Before diving into the two of MongoDB’s cloud database management system’s most critical components: mLab and Atlas, here are some considerations. Having a reliable data pipeline hinges on your database integrity. The last thing any business needs is to have their documents and related digital assets placed in jeopardy by shoddy services.
MongoDB is one of the database management leaders across multiple platforms, and they offer comprehensive tools to help you reconcile, query, and aggregate data in a NoSQL framework. However, many web developers are often confused about how the tools differ in functionality and purpose. Understanding their power, as well as how they differ, is crucial.
This brings us to two of MongoDB’s cloud database management system’s most critical components: mLab and Atlas. Both were formerly cloud databases managed by MongoDB (MongoDB acquired mLab in 2018, with certain differences). In November, MongoDB merged the two cloud databases. This article will discuss how mLab and Atlas used to be different and how they work now after the merger.
mLAB and Atlas: How They Differed · Before MongoDB Ended mLab
What is mLab?
mLab used to be a cloud database that runs on cloud providers such as Amazon, Google, and Microsoft Azure, as well as on platform-as-a-service (PaaS) providers like Heroku. However, Heroku dropped its support for the mLab plugin as of November 10, 2020.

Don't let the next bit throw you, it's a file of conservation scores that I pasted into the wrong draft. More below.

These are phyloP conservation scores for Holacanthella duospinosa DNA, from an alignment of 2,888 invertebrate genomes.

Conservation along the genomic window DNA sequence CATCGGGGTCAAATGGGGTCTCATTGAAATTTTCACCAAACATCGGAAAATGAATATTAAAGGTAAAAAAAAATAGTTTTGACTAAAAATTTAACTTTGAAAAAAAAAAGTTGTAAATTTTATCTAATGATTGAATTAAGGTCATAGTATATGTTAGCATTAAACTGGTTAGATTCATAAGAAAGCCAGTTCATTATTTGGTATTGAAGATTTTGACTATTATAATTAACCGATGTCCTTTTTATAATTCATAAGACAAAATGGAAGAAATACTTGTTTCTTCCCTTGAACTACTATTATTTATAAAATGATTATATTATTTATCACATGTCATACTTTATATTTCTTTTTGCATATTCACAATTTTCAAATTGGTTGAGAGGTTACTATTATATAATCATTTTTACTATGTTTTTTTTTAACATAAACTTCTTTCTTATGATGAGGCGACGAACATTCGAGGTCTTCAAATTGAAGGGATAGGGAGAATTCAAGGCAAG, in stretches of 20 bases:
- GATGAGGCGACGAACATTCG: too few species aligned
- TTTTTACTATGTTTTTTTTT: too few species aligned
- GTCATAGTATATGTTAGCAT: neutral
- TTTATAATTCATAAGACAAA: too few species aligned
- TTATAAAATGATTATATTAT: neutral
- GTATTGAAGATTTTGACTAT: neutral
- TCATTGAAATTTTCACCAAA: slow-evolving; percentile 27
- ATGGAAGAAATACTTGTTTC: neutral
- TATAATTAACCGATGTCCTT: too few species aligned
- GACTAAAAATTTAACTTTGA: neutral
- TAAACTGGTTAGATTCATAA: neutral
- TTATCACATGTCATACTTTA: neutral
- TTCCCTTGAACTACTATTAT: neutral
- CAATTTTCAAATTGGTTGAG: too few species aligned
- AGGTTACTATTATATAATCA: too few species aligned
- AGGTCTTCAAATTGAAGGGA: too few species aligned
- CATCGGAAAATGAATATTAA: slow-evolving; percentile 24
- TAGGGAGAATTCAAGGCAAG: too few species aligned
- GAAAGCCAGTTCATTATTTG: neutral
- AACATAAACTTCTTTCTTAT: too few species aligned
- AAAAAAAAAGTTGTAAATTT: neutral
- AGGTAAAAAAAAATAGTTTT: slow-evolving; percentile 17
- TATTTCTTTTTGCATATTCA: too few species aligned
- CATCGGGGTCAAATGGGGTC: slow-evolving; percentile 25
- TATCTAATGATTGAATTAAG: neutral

mLab functions much like any other MongoDB-supported database solution, but there are some differences in their support, backup, and logic that may sway you to migrate to a different data solution. mLab’s main attraction is that it is very approachable and easy to pick up; the interface is often praised for how easy it is to use. However, hidden costs are sometimes lurking in the background (depending on the tier of your plan). So it’s essential to proceed with caution when working with a limited budget.
Related: Comparing MySQL vs. MySQL Server
mLab has numerous advantages, especially if you are already an existing MongoDB customer. One of the excellent pros of the mLab service is how automated it is. Many things like hardware failures or maintenance are handled internally by the support team at mLab, meaning users themselves do not have to dedicate much brainpower towards troubleshooting. Security patches are also taken care of by the service, so users can feel more at ease with their cybersecurity than if they were handling it themselves.
mLab can get costly, especially if you go with a plan outside of the base one. Data transfers are included in all plan levels, as are daily backups; however, these are limited. Unlimited backups are available on their Dedicated plan. These extra charges are often the reason many are turned off by mLab despite its powerful automation tools. In many ways, however, that level of automation is what justifies mLab’s higher-tier costs. Another con is that, as mentioned above, certain providers (Heroku) have discontinued their support of the mLab plugin. This has made creating a link between mLab and Heroku a much more involved process.
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What is Atlas?
Atlas is one of the proprietary services that MongoDB offers to its users. Atlas is attractive as a cloud database for many reasons, but our favorite thing about it is how it handles much of the legwork involved in hosting, patching, and providing security for clusters. This makes deployment much more straightforward.